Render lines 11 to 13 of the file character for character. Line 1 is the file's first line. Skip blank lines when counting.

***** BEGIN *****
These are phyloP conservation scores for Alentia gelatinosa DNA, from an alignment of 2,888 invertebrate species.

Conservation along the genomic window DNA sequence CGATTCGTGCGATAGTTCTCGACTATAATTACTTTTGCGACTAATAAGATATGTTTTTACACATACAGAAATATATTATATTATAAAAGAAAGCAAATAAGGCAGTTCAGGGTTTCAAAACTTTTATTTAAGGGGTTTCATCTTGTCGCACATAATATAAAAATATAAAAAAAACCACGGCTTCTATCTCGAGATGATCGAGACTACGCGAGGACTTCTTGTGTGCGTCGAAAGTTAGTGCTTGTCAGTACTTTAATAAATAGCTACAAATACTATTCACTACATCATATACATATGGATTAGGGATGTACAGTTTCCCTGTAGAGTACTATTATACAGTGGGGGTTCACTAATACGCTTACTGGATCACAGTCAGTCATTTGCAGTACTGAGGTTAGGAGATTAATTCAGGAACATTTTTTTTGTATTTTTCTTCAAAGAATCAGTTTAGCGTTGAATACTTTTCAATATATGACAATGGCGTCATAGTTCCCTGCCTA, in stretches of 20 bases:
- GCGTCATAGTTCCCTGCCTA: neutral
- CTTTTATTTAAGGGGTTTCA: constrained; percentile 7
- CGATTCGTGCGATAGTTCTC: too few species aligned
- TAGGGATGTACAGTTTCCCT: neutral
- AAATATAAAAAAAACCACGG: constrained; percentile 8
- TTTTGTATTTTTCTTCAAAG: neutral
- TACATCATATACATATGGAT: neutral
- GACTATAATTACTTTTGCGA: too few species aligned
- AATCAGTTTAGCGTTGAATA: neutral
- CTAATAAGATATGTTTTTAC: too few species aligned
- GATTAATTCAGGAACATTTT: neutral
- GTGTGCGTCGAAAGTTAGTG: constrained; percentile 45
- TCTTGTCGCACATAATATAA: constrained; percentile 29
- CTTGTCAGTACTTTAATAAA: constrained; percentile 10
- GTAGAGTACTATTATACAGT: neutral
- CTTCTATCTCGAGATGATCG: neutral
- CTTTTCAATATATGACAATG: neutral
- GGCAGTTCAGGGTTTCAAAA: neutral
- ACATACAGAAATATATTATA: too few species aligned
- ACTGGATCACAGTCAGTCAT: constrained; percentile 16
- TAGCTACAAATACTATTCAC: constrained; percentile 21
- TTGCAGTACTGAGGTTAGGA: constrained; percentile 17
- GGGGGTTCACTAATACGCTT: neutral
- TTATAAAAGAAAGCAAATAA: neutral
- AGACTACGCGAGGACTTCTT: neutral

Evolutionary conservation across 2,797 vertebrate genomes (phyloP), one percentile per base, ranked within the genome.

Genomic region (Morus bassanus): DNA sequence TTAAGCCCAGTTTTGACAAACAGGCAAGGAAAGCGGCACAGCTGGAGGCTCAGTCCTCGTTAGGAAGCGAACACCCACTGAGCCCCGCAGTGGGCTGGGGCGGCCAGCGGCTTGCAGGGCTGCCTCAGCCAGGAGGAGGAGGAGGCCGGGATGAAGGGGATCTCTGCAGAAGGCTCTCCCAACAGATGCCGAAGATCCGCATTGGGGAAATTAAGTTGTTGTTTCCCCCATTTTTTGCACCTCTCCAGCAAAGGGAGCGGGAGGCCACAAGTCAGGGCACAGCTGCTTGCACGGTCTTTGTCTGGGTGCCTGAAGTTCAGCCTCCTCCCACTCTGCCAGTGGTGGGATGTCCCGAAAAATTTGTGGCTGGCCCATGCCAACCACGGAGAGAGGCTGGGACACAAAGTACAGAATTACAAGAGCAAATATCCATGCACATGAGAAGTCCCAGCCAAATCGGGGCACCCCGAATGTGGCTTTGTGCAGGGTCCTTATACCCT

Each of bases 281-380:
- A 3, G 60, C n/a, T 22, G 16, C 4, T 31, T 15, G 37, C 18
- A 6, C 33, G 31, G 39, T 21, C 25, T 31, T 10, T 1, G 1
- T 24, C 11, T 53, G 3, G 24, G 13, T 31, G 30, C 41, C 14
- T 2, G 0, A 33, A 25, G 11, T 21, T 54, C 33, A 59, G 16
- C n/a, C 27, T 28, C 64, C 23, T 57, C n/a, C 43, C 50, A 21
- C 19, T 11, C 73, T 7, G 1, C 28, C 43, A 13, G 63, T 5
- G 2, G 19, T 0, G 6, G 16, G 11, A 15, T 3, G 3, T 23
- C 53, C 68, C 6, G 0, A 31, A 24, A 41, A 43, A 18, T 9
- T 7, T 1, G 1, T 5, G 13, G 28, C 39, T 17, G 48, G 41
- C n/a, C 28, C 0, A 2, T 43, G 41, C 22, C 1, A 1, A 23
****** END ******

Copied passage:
- AATCAGTTTAGCGTTGAATA: neutral
- CTAATAAGATATGTTTTTAC: too few species aligned
- GATTAATTCAGGAACATTTT: neutral